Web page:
Riffing about the fjords. I love riffing on fjords.Is that font the same as the Gilligan's Island opening credits?And then I search for Raymond & Whitcomb, and find an article from 1893 in the New York Times Archive:
TWENTY-SIX MANGLED BODIES; TRAIN FILLED WITH EXCURSIONIST WRECKED AT BATTLE CREEK. MORE THAN A SCORE BADLY INJURED. A Frightful Holocaust Caused by Disobe- dience of Orders. PASSENGERS ROASTED TO DEATH. Raymond & Whitcomb Excursion Train Filled with Returning World's Fair Tourists Driven Like a Rod of Steel into a Pacific Express -- Unlucky Thirteen Cars Crushed into Splinters About Sleeping Passenger -- Then Fire Roasted Helpless Travelers Who Were Pinned Down by Debris -- Terrible Suffering and Heroic Death of Mrs. Van Dusen of Sprout Brook, N.Y. -- Pitiful Scenes, of Which Those Who Would Res…

24 is now carbon neutral

Says the New York Times:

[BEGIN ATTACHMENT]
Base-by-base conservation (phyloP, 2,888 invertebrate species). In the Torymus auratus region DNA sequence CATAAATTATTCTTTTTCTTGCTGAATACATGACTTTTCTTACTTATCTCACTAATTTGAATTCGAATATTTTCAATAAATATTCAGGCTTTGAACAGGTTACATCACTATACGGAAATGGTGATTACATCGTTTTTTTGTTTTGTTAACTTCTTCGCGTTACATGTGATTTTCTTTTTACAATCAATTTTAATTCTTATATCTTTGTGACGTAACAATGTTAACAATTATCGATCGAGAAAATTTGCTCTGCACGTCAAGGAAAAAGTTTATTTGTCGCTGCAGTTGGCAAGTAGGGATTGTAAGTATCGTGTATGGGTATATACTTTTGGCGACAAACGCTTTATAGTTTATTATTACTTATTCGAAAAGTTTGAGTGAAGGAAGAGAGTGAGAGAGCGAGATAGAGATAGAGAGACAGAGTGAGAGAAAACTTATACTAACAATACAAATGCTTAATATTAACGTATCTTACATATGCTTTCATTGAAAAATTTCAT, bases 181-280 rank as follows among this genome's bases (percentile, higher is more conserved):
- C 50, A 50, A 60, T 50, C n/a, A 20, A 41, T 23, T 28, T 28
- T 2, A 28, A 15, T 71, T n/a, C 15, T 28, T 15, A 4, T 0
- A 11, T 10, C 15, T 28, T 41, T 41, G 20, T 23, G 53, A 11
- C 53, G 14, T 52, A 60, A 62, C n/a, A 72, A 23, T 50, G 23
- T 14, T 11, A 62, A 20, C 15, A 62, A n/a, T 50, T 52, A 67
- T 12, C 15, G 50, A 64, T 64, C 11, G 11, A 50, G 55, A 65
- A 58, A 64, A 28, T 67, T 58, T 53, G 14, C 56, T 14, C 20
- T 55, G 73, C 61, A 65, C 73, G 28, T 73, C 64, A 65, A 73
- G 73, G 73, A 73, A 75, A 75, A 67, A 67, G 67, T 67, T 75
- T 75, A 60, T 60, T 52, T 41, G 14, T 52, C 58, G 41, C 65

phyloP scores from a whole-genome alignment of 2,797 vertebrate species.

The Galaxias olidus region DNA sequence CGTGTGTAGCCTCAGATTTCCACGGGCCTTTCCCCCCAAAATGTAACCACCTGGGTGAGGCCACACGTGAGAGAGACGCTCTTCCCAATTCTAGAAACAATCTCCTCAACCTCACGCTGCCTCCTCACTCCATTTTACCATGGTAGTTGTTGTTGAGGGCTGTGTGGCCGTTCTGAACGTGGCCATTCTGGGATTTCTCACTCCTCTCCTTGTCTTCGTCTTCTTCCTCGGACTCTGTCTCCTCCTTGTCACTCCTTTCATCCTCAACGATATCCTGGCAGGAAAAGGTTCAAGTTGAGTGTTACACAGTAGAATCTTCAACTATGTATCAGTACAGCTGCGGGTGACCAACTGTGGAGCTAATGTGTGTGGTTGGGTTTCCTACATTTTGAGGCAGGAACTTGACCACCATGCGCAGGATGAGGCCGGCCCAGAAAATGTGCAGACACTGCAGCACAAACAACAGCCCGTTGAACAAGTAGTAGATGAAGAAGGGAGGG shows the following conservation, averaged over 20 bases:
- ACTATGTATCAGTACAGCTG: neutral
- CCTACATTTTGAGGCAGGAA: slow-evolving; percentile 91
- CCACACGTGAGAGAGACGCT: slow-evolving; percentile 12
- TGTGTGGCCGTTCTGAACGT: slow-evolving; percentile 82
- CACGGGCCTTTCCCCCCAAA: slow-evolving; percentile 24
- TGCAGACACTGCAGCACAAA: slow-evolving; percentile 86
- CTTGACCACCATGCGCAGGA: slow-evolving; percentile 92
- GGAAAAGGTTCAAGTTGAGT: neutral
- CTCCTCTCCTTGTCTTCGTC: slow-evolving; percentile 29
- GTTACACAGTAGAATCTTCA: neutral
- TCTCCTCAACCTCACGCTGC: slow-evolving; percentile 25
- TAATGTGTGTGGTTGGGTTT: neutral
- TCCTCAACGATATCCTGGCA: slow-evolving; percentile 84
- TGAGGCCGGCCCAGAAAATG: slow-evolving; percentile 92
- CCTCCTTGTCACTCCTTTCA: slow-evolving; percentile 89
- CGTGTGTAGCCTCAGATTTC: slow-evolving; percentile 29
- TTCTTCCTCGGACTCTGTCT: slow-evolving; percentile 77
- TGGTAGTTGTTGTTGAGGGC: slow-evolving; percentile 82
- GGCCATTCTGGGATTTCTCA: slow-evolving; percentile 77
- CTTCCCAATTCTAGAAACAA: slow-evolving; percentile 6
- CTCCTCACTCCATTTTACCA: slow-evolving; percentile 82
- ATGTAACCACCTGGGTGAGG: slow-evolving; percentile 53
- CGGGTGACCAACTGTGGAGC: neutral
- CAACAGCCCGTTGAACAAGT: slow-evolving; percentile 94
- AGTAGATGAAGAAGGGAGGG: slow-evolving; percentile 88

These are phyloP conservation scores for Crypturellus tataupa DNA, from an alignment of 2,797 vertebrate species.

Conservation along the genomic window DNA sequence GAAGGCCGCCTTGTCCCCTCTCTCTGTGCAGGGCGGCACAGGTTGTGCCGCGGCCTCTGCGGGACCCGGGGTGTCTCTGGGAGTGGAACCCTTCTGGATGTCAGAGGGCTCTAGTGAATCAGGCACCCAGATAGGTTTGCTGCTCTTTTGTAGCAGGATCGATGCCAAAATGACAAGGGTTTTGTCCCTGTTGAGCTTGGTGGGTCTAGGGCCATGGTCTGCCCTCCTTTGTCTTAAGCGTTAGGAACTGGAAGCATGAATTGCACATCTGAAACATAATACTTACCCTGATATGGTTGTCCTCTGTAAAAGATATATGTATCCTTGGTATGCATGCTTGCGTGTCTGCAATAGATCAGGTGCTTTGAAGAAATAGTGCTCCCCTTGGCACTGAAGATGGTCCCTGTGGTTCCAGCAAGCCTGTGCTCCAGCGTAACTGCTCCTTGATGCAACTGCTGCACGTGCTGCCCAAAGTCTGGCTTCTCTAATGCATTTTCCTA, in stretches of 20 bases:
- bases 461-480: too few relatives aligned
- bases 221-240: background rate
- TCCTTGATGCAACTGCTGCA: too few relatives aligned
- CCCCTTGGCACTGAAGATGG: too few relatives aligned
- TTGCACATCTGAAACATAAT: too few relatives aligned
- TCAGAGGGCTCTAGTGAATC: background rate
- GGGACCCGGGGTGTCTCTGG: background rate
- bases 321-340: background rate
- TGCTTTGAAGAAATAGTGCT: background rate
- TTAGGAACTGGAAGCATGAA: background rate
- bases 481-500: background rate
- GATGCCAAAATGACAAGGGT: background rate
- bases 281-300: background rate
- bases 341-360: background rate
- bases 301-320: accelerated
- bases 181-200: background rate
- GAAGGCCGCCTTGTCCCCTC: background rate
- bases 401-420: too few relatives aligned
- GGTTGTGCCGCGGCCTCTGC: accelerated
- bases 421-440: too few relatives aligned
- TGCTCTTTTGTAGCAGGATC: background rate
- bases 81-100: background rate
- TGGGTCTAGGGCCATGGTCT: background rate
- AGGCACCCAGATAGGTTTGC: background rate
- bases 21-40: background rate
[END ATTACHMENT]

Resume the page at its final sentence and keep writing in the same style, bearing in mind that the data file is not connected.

Car crashes posed a bigger problem; even hybrid vehicles emit carbon dioxide when blown up. To achieve true carbon neutrality the scripts would have to avoid shooting on location and staging chase scenes, something likely to disappoint even the greenest viewers.

So the producers decided to settle for buying carbon offsets, which in theory make up for emissions of carbon dioxide, the main heat-trapping gas linked to global warming, by paying other people to generate enough clean energy to compensate — in this case wind-power plants in India. The producers said they bought enough credits to offset 1,291 tons of carbon dioxide, just over a half-season’s worth of emissions.They gloss over any estimate of how much carbon dioxide they needed to offset when they blew up that SUV a couple episodes back. Does blowing up a hybrid give off less carbon dioxide than blowing up a normal car?

How long till someone asks the Car Talk guys?

"a kind of grand scale all-in wrestling match"

The Times Archive blog brings us the review of the original King Kong.